For $30 million, Oceanside’s leaders figured the city’s new civic center--so dazzling that it has been sarcastically called the “Taj Mahal"--better be more than just another pretty face, as buildings go.
So the designers made the government center not only a graceful monument of arches and brightly colored tiles, but a practical place where citizens can pay their water bills and parking fines faster and attend City Council meetings in greater numbers.
Paying lavish tribute, community leaders dedicated the 133,000-square-foot complex Friday, telling nearly 400 people who attended the hourlong ceremony that the civic center brings a new feeling to local government.
“The design is fun, not bureaucratic,” said City Councilwoman Melba Bishop, who boasted of the building’s “open, inviting, unimposing, just plain friendly” atmosphere.
Harold and Evelyn Getz of Oceanside, in the 19th row of the audience during the speechifying, were equally impressed with their city’s new possession, though wary about the cost.
“They should be pretty proud, but whether we can afford it, I don’t know,” Harold Getz said. Evenlyn, his wife, added, “It’s comfortable, I’d like to work here.”
The sale of bonds accounted for $27 million toward the project, situated on three blocks fronting Hill and 3rd streets. Another $3 million was taken from the city’s general fund.
After years of being scattered about town, Oceanside’s 300 employees are now in one place. The city long ago outgrew its circa 1920s and ‘30s facilities, so public employees took up residence wherever space was available.
Now, however, all city services will be housed at the civic center, offering what Janice Currier, a clerk in the engineering department, called “one-stop shopping.”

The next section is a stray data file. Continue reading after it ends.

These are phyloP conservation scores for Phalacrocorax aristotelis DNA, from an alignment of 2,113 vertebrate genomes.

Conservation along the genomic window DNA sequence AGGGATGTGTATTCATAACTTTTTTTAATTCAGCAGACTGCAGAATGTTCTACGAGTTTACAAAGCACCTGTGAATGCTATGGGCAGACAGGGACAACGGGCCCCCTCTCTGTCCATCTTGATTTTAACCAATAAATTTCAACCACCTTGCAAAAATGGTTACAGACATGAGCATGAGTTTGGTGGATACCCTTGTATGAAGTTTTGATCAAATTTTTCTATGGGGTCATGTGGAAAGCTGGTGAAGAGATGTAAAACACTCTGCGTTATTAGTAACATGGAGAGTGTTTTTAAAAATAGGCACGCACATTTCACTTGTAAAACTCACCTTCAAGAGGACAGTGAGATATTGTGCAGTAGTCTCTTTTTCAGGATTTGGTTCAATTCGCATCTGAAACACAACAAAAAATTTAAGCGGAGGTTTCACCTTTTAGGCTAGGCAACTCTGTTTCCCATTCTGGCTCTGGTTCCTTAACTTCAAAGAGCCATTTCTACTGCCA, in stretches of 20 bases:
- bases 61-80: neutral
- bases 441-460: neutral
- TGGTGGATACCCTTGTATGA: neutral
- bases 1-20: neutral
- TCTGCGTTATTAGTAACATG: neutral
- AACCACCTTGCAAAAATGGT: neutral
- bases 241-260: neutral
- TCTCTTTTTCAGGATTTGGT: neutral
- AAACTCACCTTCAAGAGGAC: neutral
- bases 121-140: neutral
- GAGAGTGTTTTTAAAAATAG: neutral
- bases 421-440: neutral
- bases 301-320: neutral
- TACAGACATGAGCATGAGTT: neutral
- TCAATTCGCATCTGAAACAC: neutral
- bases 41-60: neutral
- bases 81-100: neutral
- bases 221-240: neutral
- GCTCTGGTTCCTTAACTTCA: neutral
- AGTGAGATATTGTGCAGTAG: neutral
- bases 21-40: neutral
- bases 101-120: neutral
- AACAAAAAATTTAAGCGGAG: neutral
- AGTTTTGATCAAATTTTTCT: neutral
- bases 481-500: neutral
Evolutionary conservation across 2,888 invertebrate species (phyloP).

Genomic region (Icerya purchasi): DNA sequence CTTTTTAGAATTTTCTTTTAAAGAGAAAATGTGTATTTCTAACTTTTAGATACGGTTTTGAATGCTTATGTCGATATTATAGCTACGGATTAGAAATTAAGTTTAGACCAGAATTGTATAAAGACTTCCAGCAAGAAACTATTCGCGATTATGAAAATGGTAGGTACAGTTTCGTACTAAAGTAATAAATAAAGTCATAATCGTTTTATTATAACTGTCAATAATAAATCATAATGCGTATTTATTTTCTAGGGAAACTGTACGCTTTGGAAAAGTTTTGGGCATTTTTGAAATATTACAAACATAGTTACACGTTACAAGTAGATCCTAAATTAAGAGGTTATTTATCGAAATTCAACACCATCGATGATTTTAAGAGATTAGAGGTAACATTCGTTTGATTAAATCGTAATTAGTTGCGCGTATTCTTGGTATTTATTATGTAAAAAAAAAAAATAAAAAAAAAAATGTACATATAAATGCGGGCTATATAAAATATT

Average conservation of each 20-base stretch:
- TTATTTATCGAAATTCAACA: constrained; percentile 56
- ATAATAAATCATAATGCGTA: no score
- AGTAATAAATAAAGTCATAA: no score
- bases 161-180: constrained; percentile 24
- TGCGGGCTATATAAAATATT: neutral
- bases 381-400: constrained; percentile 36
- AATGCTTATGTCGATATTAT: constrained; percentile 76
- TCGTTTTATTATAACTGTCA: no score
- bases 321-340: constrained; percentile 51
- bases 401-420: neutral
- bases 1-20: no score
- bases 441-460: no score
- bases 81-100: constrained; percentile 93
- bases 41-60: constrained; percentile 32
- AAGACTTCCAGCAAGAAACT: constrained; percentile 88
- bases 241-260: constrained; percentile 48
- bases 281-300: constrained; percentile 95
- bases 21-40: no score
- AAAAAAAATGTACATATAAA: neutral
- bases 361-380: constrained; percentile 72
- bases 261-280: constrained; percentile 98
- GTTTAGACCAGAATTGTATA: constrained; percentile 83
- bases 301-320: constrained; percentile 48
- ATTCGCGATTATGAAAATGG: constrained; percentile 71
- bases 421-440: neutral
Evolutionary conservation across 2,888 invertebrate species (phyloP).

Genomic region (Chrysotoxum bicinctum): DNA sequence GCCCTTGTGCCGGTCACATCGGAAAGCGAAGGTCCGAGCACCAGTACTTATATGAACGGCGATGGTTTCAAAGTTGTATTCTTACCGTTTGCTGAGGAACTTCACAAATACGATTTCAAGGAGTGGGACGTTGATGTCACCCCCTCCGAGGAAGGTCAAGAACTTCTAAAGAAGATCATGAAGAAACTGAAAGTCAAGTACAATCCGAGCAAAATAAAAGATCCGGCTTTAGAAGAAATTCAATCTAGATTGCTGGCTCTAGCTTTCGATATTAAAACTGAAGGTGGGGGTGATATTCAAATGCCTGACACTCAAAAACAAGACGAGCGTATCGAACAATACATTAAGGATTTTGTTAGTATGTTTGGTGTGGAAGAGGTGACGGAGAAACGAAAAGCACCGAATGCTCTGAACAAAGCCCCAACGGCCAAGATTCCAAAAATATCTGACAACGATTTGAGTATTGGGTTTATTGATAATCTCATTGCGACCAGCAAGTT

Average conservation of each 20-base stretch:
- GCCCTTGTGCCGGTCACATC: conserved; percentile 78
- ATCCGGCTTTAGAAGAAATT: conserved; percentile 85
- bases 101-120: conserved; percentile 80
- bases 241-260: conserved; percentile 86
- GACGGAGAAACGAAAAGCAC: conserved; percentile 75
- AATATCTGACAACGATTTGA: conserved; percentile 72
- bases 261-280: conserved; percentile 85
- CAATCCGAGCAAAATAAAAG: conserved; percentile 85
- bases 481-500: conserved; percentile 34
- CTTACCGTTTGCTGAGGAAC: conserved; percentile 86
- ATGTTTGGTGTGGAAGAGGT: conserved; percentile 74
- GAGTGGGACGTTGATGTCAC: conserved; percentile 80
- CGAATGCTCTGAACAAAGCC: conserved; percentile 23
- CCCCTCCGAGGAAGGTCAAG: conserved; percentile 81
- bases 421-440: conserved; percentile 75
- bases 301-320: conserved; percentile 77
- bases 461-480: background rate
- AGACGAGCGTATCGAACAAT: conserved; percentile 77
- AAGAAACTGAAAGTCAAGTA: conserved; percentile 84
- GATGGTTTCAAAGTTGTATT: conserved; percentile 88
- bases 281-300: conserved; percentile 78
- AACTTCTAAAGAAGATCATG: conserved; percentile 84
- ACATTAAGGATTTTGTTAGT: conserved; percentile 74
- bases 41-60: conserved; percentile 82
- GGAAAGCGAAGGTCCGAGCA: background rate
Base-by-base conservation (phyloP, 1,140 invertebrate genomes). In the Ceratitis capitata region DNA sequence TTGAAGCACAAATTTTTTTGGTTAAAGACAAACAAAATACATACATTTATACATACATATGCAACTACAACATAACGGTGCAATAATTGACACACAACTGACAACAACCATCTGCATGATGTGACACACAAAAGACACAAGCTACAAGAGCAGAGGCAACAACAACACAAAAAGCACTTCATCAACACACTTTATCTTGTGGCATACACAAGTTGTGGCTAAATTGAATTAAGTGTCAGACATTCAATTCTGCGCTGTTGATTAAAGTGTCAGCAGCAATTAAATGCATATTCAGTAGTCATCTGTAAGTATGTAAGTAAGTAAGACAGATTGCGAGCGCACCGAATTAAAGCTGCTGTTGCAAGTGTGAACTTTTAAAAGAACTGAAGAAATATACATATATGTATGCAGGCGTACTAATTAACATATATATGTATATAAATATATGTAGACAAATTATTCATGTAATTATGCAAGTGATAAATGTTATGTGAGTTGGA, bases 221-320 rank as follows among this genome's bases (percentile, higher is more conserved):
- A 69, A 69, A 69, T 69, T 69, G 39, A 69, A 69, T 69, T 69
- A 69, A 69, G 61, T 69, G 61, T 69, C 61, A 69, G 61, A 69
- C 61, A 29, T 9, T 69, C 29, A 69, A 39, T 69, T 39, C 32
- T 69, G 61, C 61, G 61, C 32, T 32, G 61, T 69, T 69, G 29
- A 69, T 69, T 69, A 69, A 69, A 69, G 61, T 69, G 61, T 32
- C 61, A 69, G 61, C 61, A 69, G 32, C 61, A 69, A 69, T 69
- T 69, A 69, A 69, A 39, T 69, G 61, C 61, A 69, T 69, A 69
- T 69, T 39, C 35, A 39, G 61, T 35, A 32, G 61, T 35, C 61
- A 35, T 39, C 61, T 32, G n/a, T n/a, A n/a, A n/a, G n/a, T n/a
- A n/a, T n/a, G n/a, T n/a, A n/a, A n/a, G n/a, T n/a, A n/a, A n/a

The complex, more than two years in the making, contains a library, offices for city personnel and new City Council chambers.
There are also 100 parking spaces and a palm-studded pond.
The council chambers will seat 128 people, contrasted with 80 in the previous facility. The public seating nearly surrounds the semi-circular council table.
Outside the ornate, 14-foot tall chamber doors--made of hand-cast glass--is a spacious lobby with two wall-mounted television sets for overflow crowds.
Offices of the council members aren’t large, but offer a view of the ocean. City officials began moving into the new quarters earlier this year, but some, like Mayor Larry Bagley, are still unpacking.
Designed by architect Charles Moore, the civic center is a symphony of graceful arches and lofty terraces decorated with 22 colors of tile and 23 colors of carpet.
“This is an unusual edifice, especially for this part of the nation,” said Nancy Cartwright, the interior designer.
The slightly Moorish exterior has caught the public’s eye.
“A lot of people have told me they come down on weekends just to roam around,” said city spokesman Larry Bauman.
Architect Moore, known to many Californians for having designed the Sea Ranch condominiums on the coast of Sonoma County, wanted the civic center to be “a friendly place to conduct the business of the city.”
Moore also created a structure to complement the designs of Irving Gill, who crafted the older city buildings that stand next to the civic center. City officials said they hope the civic center will help revitalize the blighted central business district.
“The investment here is not just for the City Hall, but for the downtown, to create the kind of quality we want to have,” Bauman said.